He may not be on the Bill Walsh level when it comes to ingenuity or the Don Shula level of generation-spanning success, but he's otherwise situated among the biggest names in the profession. There's talk of a bust in Canton when all is said and done, although it's probably premature to have such conversations until we know what Coughlin's entire record looks like as an NFL coach.
There's been no such talk about Marvin Lewis, even though he's now in his 10th year as coach of the Bengals. Lewis has a 72-79-1 record as Bengals coach, he's never won a playoff game and he's the owner of a new contract extension that takes him through the 2014 season.
Coughlin never enjoyed that kind of job security until after he won a second Super Bowl, something that probably says everything you need to know about why the Giants are the Giants and the Bengals are the Bengals. There are plenty of other ways, including the Bengals' refusal to employ a general manager or much in the way of scouting, but their happiness with the job that Lewis has done speaks volumes.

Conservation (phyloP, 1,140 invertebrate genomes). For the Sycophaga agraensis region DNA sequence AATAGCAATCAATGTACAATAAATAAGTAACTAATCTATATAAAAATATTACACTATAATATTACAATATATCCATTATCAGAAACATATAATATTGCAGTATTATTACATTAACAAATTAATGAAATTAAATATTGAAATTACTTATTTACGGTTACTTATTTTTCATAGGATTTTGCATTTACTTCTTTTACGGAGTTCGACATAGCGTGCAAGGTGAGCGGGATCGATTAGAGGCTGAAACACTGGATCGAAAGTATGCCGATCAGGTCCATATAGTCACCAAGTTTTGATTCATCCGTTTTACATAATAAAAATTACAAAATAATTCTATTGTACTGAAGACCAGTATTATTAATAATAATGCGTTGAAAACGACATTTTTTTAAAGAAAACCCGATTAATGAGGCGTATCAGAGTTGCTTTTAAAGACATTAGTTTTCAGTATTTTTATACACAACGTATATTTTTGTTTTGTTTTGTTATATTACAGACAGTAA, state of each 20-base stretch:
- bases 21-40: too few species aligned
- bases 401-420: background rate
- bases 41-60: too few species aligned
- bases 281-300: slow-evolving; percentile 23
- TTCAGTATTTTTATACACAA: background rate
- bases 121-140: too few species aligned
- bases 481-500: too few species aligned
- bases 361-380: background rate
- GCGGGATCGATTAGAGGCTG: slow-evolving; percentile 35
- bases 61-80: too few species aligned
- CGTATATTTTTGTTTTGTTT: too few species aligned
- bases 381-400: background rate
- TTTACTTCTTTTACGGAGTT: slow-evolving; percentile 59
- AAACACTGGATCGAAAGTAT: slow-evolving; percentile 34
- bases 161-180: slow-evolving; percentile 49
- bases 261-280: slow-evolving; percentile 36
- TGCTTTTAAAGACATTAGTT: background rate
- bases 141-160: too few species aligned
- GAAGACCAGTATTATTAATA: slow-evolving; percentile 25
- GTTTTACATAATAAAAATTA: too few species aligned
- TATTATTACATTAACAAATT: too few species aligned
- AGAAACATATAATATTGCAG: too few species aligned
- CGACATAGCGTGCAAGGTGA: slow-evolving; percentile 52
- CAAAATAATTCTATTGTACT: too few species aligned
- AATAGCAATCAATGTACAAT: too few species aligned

Making a fetish of mediocrity is the surest way to guarantee that your team continues to reside in that neighborhood and the Bengals do it like few other teams in football. There are some star players in Cincinnati, but the roster drops off tremendously after the first few names and that leaves them eternally vulnerable to the opposition.
And they didn't even get started on Mike Brown, really.
Of course as I have pointed out, without FAN PROTEST in NYC in the 1970s, the Giants would be a lot more like the Bengals than most of their fans of today realize.